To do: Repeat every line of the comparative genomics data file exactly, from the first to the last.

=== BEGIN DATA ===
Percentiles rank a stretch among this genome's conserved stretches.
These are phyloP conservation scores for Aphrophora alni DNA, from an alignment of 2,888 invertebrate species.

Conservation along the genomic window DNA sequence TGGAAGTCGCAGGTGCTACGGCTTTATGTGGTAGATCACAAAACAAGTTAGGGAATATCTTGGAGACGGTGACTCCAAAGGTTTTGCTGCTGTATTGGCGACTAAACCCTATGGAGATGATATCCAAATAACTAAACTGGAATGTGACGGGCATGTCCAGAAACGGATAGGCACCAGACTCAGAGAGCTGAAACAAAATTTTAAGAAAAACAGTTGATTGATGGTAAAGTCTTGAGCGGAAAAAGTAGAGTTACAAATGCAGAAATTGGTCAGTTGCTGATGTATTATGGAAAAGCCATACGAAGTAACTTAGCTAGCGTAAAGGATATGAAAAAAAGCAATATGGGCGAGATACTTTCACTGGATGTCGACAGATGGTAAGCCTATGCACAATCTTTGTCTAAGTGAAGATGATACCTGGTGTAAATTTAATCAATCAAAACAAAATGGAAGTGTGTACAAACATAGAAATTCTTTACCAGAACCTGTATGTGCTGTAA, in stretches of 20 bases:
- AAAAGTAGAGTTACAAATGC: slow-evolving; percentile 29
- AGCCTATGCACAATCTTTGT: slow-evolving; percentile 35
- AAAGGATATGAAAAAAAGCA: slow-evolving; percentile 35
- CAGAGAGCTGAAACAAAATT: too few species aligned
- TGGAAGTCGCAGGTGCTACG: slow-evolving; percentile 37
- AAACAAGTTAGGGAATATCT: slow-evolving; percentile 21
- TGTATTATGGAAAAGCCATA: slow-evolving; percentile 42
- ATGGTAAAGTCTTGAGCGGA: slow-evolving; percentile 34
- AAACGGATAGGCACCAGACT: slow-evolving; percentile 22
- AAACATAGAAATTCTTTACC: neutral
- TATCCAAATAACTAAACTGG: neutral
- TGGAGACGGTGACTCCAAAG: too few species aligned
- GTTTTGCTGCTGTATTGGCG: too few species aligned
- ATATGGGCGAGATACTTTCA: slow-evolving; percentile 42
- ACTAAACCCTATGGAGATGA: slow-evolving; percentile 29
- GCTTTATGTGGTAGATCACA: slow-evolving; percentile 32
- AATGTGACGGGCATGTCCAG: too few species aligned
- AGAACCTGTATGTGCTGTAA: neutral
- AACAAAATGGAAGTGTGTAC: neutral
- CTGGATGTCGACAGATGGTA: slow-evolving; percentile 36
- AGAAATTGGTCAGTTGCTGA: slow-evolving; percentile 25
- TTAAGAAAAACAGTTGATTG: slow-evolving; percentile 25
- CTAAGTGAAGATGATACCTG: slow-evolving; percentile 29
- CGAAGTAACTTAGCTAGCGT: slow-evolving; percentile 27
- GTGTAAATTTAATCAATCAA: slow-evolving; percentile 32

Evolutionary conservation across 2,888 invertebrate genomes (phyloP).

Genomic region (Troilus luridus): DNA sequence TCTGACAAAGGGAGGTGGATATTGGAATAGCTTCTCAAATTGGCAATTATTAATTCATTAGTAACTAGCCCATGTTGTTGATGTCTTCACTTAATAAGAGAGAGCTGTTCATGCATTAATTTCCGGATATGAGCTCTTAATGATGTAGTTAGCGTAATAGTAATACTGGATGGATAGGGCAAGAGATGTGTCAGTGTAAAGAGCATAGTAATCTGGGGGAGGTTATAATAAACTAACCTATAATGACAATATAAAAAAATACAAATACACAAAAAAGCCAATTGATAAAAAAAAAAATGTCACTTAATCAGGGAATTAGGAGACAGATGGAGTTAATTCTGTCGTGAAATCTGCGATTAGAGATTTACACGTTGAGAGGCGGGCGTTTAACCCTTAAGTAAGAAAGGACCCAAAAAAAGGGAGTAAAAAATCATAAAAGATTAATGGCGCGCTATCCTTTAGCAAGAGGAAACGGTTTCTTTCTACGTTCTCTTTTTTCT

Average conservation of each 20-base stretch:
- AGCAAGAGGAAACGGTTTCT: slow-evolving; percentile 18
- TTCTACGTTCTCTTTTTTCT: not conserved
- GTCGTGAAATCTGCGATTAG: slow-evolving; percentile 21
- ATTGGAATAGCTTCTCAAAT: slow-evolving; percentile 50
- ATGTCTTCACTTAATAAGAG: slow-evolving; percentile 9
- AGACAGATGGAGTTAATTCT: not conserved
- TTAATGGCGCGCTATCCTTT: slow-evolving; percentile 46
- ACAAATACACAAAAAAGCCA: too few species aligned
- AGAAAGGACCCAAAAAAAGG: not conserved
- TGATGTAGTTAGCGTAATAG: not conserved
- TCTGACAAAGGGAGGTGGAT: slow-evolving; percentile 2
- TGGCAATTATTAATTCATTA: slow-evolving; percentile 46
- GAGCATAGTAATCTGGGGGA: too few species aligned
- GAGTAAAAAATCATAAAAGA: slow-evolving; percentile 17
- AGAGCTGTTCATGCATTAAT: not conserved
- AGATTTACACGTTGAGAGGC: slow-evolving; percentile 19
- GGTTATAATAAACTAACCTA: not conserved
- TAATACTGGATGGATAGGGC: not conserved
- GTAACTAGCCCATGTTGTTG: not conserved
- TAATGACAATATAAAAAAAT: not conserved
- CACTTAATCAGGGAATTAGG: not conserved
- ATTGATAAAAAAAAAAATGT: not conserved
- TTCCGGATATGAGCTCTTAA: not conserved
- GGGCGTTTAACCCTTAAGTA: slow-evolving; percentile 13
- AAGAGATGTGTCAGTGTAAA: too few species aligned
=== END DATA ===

Percentiles rank a stretch among this genome's conserved stretches.
These are phyloP conservation scores for Aphrophora alni DNA, from an alignment of 2,888 invertebrate species.

Conservation along the genomic window DNA sequence TGGAAGTCGCAGGTGCTACGGCTTTATGTGGTAGATCACAAAACAAGTTAGGGAATATCTTGGAGACGGTGACTCCAAAGGTTTTGCTGCTGTATTGGCGACTAAACCCTATGGAGATGATATCCAAATAACTAAACTGGAATGTGACGGGCATGTCCAGAAACGGATAGGCACCAGACTCAGAGAGCTGAAACAAAATTTTAAGAAAAACAGTTGATTGATGGTAAAGTCTTGAGCGGAAAAAGTAGAGTTACAAATGCAGAAATTGGTCAGTTGCTGATGTATTATGGAAAAGCCATACGAAGTAACTTAGCTAGCGTAAAGGATATGAAAAAAAGCAATATGGGCGAGATACTTTCACTGGATGTCGACAGATGGTAAGCCTATGCACAATCTTTGTCTAAGTGAAGATGATACCTGGTGTAAATTTAATCAATCAAAACAAAATGGAAGTGTGTACAAACATAGAAATTCTTTACCAGAACCTGTATGTGCTGTAA, in stretches of 20 bases:
- AAAAGTAGAGTTACAAATGC: slow-evolving; percentile 29
- AGCCTATGCACAATCTTTGT: slow-evolving; percentile 35
- AAAGGATATGAAAAAAAGCA: slow-evolving; percentile 35
- CAGAGAGCTGAAACAAAATT: too few species aligned
- TGGAAGTCGCAGGTGCTACG: slow-evolving; percentile 37
- AAACAAGTTAGGGAATATCT: slow-evolving; percentile 21
- TGTATTATGGAAAAGCCATA: slow-evolving; percentile 42
- ATGGTAAAGTCTTGAGCGGA: slow-evolving; percentile 34
- AAACGGATAGGCACCAGACT: slow-evolving; percentile 22
- AAACATAGAAATTCTTTACC: neutral
- TATCCAAATAACTAAACTGG: neutral
- TGGAGACGGTGACTCCAAAG: too few species aligned
- GTTTTGCTGCTGTATTGGCG: too few species aligned
- ATATGGGCGAGATACTTTCA: slow-evolving; percentile 42
- ACTAAACCCTATGGAGATGA: slow-evolving; percentile 29
- GCTTTATGTGGTAGATCACA: slow-evolving; percentile 32
- AATGTGACGGGCATGTCCAG: too few species aligned
- AGAACCTGTATGTGCTGTAA: neutral
- AACAAAATGGAAGTGTGTAC: neutral
- CTGGATGTCGACAGATGGTA: slow-evolving; percentile 36
- AGAAATTGGTCAGTTGCTGA: slow-evolving; percentile 25
- TTAAGAAAAACAGTTGATTG: slow-evolving; percentile 25
- CTAAGTGAAGATGATACCTG: slow-evolving; percentile 29
- CGAAGTAACTTAGCTAGCGT: slow-evolving; percentile 27
- GTGTAAATTTAATCAATCAA: slow-evolving; percentile 32

Evolutionary conservation across 2,888 invertebrate genomes (phyloP).

Genomic region (Troilus luridus): DNA sequence TCTGACAAAGGGAGGTGGATATTGGAATAGCTTCTCAAATTGGCAATTATTAATTCATTAGTAACTAGCCCATGTTGTTGATGTCTTCACTTAATAAGAGAGAGCTGTTCATGCATTAATTTCCGGATATGAGCTCTTAATGATGTAGTTAGCGTAATAGTAATACTGGATGGATAGGGCAAGAGATGTGTCAGTGTAAAGAGCATAGTAATCTGGGGGAGGTTATAATAAACTAACCTATAATGACAATATAAAAAAATACAAATACACAAAAAAGCCAATTGATAAAAAAAAAAATGTCACTTAATCAGGGAATTAGGAGACAGATGGAGTTAATTCTGTCGTGAAATCTGCGATTAGAGATTTACACGTTGAGAGGCGGGCGTTTAACCCTTAAGTAAGAAAGGACCCAAAAAAAGGGAGTAAAAAATCATAAAAGATTAATGGCGCGCTATCCTTTAGCAAGAGGAAACGGTTTCTTTCTACGTTCTCTTTTTTCT

Average conservation of each 20-base stretch:
- AGCAAGAGGAAACGGTTTCT: slow-evolving; percentile 18
- TTCTACGTTCTCTTTTTTCT: not conserved
- GTCGTGAAATCTGCGATTAG: slow-evolving; percentile 21
- ATTGGAATAGCTTCTCAAAT: slow-evolving; percentile 50
- ATGTCTTCACTTAATAAGAG: slow-evolving; percentile 9
- AGACAGATGGAGTTAATTCT: not conserved
- TTAATGGCGCGCTATCCTTT: slow-evolving; percentile 46
- ACAAATACACAAAAAAGCCA: too few species aligned
- AGAAAGGACCCAAAAAAAGG: not conserved
- TGATGTAGTTAGCGTAATAG: not conserved
- TCTGACAAAGGGAGGTGGAT: slow-evolving; percentile 2
- TGGCAATTATTAATTCATTA: slow-evolving; percentile 46
- GAGCATAGTAATCTGGGGGA: too few species aligned
- GAGTAAAAAATCATAAAAGA: slow-evolving; percentile 17
- AGAGCTGTTCATGCATTAAT: not conserved
- AGATTTACACGTTGAGAGGC: slow-evolving; percentile 19
- GGTTATAATAAACTAACCTA: not conserved
- TAATACTGGATGGATAGGGC: not conserved
- GTAACTAGCCCATGTTGTTG: not conserved
- TAATGACAATATAAAAAAAT: not conserved
- CACTTAATCAGGGAATTAGG: not conserved
- ATTGATAAAAAAAAAAATGT: not conserved
- TTCCGGATATGAGCTCTTAA: not conserved
- GGGCGTTTAACCCTTAAGTA: slow-evolving; percentile 13
- AAGAGATGTGTCAGTGTAAA: too few species aligned